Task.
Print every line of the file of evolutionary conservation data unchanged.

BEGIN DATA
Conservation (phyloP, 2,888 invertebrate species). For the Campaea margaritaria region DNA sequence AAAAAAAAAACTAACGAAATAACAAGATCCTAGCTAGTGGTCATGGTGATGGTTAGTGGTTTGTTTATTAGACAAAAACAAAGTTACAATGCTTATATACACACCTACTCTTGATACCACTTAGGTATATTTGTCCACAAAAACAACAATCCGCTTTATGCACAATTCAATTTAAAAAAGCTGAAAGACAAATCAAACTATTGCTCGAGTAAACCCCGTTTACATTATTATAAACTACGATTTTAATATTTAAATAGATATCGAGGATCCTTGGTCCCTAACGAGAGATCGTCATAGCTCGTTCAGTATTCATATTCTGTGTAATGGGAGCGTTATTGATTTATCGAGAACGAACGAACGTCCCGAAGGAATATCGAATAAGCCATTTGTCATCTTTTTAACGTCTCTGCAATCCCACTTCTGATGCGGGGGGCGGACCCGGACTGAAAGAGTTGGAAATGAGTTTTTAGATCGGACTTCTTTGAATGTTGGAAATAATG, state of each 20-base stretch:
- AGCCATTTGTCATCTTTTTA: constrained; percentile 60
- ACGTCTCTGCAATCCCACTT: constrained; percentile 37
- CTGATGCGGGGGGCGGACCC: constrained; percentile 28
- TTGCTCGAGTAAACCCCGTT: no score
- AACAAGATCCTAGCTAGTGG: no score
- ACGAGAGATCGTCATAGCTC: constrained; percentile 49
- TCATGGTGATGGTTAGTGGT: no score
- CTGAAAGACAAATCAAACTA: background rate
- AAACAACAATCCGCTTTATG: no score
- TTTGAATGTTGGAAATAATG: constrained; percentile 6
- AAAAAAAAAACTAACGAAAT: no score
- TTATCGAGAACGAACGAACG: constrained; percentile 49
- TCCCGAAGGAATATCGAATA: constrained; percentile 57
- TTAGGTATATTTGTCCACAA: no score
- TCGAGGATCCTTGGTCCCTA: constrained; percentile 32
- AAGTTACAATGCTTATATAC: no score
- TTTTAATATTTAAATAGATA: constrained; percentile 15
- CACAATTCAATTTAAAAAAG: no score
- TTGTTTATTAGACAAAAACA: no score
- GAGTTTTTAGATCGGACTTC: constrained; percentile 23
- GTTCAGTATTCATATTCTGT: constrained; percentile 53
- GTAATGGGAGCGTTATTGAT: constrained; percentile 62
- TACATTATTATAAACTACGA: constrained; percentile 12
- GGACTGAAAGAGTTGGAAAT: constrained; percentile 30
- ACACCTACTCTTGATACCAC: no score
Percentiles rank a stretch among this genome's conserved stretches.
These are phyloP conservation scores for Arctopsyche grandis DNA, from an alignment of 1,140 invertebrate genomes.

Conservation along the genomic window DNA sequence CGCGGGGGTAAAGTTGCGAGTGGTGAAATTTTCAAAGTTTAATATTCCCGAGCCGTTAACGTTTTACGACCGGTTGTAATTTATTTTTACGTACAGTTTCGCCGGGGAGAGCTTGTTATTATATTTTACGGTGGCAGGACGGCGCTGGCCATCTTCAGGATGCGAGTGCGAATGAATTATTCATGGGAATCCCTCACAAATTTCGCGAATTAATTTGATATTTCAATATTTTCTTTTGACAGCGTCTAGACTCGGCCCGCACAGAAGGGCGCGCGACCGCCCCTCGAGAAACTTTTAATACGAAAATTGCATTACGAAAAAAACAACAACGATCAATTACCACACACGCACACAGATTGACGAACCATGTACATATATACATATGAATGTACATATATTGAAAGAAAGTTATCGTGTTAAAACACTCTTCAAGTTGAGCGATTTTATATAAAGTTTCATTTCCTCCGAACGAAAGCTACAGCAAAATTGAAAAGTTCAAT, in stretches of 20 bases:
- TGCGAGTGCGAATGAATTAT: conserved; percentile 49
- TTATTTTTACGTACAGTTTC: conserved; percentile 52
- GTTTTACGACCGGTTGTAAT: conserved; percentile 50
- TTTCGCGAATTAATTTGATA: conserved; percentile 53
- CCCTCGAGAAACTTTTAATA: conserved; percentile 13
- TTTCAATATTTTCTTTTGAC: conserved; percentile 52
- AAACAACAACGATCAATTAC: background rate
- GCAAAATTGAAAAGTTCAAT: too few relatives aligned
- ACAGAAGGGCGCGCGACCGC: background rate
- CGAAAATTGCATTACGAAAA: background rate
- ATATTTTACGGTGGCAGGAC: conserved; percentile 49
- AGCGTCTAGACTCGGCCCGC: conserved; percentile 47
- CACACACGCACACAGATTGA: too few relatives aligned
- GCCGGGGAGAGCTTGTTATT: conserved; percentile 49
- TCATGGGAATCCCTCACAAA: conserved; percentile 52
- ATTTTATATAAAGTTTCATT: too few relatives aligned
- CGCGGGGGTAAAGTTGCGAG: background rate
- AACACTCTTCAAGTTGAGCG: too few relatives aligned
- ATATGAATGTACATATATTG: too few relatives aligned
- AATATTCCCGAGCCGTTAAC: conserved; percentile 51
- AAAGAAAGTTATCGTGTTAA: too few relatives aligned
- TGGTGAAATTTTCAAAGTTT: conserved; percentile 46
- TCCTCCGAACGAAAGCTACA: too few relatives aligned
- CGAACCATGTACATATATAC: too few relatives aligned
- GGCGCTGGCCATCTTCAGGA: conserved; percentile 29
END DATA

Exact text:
Conservation (phyloP, 2,888 invertebrate species). For the Campaea margaritaria region DNA sequence AAAAAAAAAACTAACGAAATAACAAGATCCTAGCTAGTGGTCATGGTGATGGTTAGTGGTTTGTTTATTAGACAAAAACAAAGTTACAATGCTTATATACACACCTACTCTTGATACCACTTAGGTATATTTGTCCACAAAAACAACAATCCGCTTTATGCACAATTCAATTTAAAAAAGCTGAAAGACAAATCAAACTATTGCTCGAGTAAACCCCGTTTACATTATTATAAACTACGATTTTAATATTTAAATAGATATCGAGGATCCTTGGTCCCTAACGAGAGATCGTCATAGCTCGTTCAGTATTCATATTCTGTGTAATGGGAGCGTTATTGATTTATCGAGAACGAACGAACGTCCCGAAGGAATATCGAATAAGCCATTTGTCATCTTTTTAACGTCTCTGCAATCCCACTTCTGATGCGGGGGGCGGACCCGGACTGAAAGAGTTGGAAATGAGTTTTTAGATCGGACTTCTTTGAATGTTGGAAATAATG, state of each 20-base stretch:
- AGCCATTTGTCATCTTTTTA: constrained; percentile 60
- ACGTCTCTGCAATCCCACTT: constrained; percentile 37
- CTGATGCGGGGGGCGGACCC: constrained; percentile 28
- TTGCTCGAGTAAACCCCGTT: no score
- AACAAGATCCTAGCTAGTGG: no score
- ACGAGAGATCGTCATAGCTC: constrained; percentile 49
- TCATGGTGATGGTTAGTGGT: no score
- CTGAAAGACAAATCAAACTA: background rate
- AAACAACAATCCGCTTTATG: no score
- TTTGAATGTTGGAAATAATG: constrained; percentile 6
- AAAAAAAAAACTAACGAAAT: no score
- TTATCGAGAACGAACGAACG: constrained; percentile 49
- TCCCGAAGGAATATCGAATA: constrained; percentile 57
- TTAGGTATATTTGTCCACAA: no score
- TCGAGGATCCTTGGTCCCTA: constrained; percentile 32
- AAGTTACAATGCTTATATAC: no score
- TTTTAATATTTAAATAGATA: constrained; percentile 15
- CACAATTCAATTTAAAAAAG: no score
- TTGTTTATTAGACAAAAACA: no score
- GAGTTTTTAGATCGGACTTC: constrained; percentile 23
- GTTCAGTATTCATATTCTGT: constrained; percentile 53
- GTAATGGGAGCGTTATTGAT: constrained; percentile 62
- TACATTATTATAAACTACGA: constrained; percentile 12
- GGACTGAAAGAGTTGGAAAT: constrained; percentile 30
- ACACCTACTCTTGATACCAC: no score
Percentiles rank a stretch among this genome's conserved stretches.
These are phyloP conservation scores for Arctopsyche grandis DNA, from an alignment of 1,140 invertebrate genomes.

Conservation along the genomic window DNA sequence CGCGGGGGTAAAGTTGCGAGTGGTGAAATTTTCAAAGTTTAATATTCCCGAGCCGTTAACGTTTTACGACCGGTTGTAATTTATTTTTACGTACAGTTTCGCCGGGGAGAGCTTGTTATTATATTTTACGGTGGCAGGACGGCGCTGGCCATCTTCAGGATGCGAGTGCGAATGAATTATTCATGGGAATCCCTCACAAATTTCGCGAATTAATTTGATATTTCAATATTTTCTTTTGACAGCGTCTAGACTCGGCCCGCACAGAAGGGCGCGCGACCGCCCCTCGAGAAACTTTTAATACGAAAATTGCATTACGAAAAAAACAACAACGATCAATTACCACACACGCACACAGATTGACGAACCATGTACATATATACATATGAATGTACATATATTGAAAGAAAGTTATCGTGTTAAAACACTCTTCAAGTTGAGCGATTTTATATAAAGTTTCATTTCCTCCGAACGAAAGCTACAGCAAAATTGAAAAGTTCAAT, in stretches of 20 bases:
- TGCGAGTGCGAATGAATTAT: conserved; percentile 49
- TTATTTTTACGTACAGTTTC: conserved; percentile 52
- GTTTTACGACCGGTTGTAAT: conserved; percentile 50
- TTTCGCGAATTAATTTGATA: conserved; percentile 53
- CCCTCGAGAAACTTTTAATA: conserved; percentile 13
- TTTCAATATTTTCTTTTGAC: conserved; percentile 52
- AAACAACAACGATCAATTAC: background rate
- GCAAAATTGAAAAGTTCAAT: too few relatives aligned
- ACAGAAGGGCGCGCGACCGC: background rate
- CGAAAATTGCATTACGAAAA: background rate
- ATATTTTACGGTGGCAGGAC: conserved; percentile 49
- AGCGTCTAGACTCGGCCCGC: conserved; percentile 47
- CACACACGCACACAGATTGA: too few relatives aligned
- GCCGGGGAGAGCTTGTTATT: conserved; percentile 49
- TCATGGGAATCCCTCACAAA: conserved; percentile 52
- ATTTTATATAAAGTTTCATT: too few relatives aligned
- CGCGGGGGTAAAGTTGCGAG: background rate
- AACACTCTTCAAGTTGAGCG: too few relatives aligned
- ATATGAATGTACATATATTG: too few relatives aligned
- AATATTCCCGAGCCGTTAAC: conserved; percentile 51
- AAAGAAAGTTATCGTGTTAA: too few relatives aligned
- TGGTGAAATTTTCAAAGTTT: conserved; percentile 46
- TCCTCCGAACGAAAGCTACA: too few relatives aligned
- CGAACCATGTACATATATAC: too few relatives aligned
- GGCGCTGGCCATCTTCAGGA: conserved; percentile 29